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Sports Then and Now




The Athletes Who Went Broke

Posted on November 30, 2018 by Scott Huntington

The story of the athlete who turned rags to riches by going pro is one we love to tell. Often, professional sports takes this story to the extreme with the biggest stars earning hundreds of millions. The top 100 highest-earning athletes, according to Forbes, brought in a cumulative $3.8 billion last year.

But the story of pro athletes going from riches to rags is almost as common. According to Sports Illustrated, 78 percent of former NFL players experience financial stress after just two years out of the league, and 60 percent of NBA players go broke after five years of retirement, although the NBA disputes this claim.

Athletes Who Went Broke

Tyson

Whatever the case, though, stories of former stars falling on rough times are plentiful. There was Mike Tyson, who earned more than $400 million over the span of his career but declared bankruptcy before he retired. According to a New York Times article about his bankruptcy filing, Tyson spent lavishly. Tyson has claimed that his former promoter, Don King, cheated him out of tens of millions of dollars.

Another big name — Allen Iverson — earned more than $200 million throughout his career. Iverson has denied it, but when his wife filed for divorce in 2010, it was revealed that he was broke and spending vastly more each month than he earned. His lifetime contract with Reebok may save him though. The company pays him $800,000 a year, and he has a $32 million trust find he can access in 2030.

NFL wide receiver Terrell Owens filed for bankruptcy in 2012. Gold medal-winning figure skater Dorothy Hamill did the same in 1996. Argentinian footballer Diego Maradona allegedly owes the Italian government $50 million in taxes. Other examples of financially troubled athletes include Antoine Walker, Lenny Dykstra, Marion Jones and Boris Becker.

Football: Wichita Wild at Allen Wranglers

Why Does This Happen?

There are many reasons former professional athletes go broke. In many ways, the story is similar to that of lottery winners who win big cash prizes such as the MegaMillions that was up to a billion dollars earlier and now is at 190M. Nearly a third of lottery winners go broke, according to the Certified Financial Planner Board of Standards.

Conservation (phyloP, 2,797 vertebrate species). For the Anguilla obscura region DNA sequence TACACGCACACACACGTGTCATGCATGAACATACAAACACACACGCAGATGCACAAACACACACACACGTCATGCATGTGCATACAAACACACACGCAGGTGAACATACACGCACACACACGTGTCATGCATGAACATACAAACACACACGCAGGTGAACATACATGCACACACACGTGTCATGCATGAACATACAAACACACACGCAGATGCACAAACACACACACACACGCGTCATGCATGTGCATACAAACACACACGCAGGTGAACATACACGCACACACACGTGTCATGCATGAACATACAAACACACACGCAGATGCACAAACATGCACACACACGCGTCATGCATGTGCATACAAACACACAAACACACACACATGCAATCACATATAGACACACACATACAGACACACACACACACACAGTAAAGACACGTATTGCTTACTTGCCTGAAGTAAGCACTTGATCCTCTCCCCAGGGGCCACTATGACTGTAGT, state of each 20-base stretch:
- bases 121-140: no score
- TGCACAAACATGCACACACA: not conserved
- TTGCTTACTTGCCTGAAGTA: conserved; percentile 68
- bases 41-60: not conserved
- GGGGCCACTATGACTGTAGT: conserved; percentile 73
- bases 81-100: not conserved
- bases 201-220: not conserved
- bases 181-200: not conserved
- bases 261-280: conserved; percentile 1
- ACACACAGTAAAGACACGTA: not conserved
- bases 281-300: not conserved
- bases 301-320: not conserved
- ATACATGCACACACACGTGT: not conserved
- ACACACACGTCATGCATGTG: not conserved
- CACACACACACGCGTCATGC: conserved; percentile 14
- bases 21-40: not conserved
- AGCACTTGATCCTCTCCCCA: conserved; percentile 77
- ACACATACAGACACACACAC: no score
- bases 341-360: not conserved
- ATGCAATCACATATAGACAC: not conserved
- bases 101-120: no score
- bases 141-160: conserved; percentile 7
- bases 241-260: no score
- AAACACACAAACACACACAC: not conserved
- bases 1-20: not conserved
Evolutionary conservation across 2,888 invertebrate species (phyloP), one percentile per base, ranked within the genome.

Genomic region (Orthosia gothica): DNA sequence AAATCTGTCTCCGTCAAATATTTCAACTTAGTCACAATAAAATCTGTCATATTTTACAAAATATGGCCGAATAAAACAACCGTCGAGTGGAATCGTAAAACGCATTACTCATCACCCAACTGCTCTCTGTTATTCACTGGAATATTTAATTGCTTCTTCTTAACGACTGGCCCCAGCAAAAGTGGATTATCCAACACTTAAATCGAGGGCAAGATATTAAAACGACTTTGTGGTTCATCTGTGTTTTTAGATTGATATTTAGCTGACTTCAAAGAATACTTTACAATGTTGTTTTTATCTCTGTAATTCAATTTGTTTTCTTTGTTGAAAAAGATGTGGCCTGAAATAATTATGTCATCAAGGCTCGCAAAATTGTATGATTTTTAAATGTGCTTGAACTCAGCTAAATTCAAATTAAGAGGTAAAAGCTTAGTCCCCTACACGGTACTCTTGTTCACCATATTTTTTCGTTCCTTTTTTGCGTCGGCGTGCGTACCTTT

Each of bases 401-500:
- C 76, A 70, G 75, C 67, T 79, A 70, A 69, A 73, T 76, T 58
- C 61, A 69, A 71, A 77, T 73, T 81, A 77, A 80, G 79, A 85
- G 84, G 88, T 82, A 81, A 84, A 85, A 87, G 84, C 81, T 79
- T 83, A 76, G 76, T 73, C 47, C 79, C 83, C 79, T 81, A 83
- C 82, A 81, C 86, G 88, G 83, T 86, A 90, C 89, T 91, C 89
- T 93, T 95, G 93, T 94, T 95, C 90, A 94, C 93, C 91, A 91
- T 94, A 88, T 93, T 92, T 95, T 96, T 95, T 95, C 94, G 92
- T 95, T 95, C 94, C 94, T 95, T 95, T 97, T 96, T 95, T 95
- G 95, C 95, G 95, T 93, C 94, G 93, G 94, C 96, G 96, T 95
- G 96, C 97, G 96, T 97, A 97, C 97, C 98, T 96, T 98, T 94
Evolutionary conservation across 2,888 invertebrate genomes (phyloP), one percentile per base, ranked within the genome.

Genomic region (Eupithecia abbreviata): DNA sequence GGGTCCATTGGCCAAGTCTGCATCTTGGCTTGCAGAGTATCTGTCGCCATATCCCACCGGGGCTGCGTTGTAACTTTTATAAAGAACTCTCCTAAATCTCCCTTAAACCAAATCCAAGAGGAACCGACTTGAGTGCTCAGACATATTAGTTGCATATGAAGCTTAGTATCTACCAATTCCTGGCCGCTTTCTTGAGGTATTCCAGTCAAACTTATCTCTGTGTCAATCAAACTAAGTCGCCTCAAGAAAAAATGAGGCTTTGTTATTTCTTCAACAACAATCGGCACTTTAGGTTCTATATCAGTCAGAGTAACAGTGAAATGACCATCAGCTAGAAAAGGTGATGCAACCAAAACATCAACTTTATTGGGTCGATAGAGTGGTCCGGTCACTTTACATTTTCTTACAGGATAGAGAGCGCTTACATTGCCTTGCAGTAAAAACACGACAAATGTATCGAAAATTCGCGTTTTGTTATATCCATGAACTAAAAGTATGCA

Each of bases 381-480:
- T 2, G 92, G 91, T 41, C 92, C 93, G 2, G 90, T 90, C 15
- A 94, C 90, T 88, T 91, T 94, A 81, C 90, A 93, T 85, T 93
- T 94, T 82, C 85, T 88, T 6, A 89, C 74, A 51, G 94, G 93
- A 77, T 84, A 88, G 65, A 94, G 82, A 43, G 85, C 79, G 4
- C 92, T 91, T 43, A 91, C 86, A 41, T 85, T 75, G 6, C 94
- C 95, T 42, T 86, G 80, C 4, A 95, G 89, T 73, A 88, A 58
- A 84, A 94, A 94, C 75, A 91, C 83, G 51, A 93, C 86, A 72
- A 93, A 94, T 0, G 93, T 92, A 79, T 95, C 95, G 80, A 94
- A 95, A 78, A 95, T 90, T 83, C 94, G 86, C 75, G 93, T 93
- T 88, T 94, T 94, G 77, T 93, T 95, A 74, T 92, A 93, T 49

One major problem is simply spending too much. People who have a sudden influx of cash are often surprised to see how quickly it disappears. Many of the athletes who lost their fortunes spent lavishly on jewelry, cars, houses and more.

It’s also common for them to shower others with gifts. If you suddenly find yourself with considerable wealth, distant relatives, old friends, non-profits and others seem to come out of the woodwork to get a slice. While helping out others is admirable, it’s essential to make sure you can afford it first.

Investing money wisely is a key way that athletes can ensure they’re financially comfortable after retirement. Some athletes have given their trust, though, to financial advisors who cheated them out of money or were incompetent. Terrell Owens has said one of his biggest mistakes was trusting advisors and failing to keep an eye on his finances himself.

They may also fall for bad investments and business decisions. Robert Allen Stanford is currently in jail for running a $7 billion Ponzi scheme whose victims included pro baseball players.

Tips for Not Losing It All

Athletes are at a high risk for financial troubles post-retirement because they earn a large amount in a small period and then need to manage that money for the rest of their lives. Many also lack basic financial knowledge.

If you happen to come into a large sum of cash, like pro athletes do, you should educate yourself about financial matters before you start spending. Work with reputable financial advisors but also keep an eye on your money yourself. And in general, saving is better than spending.

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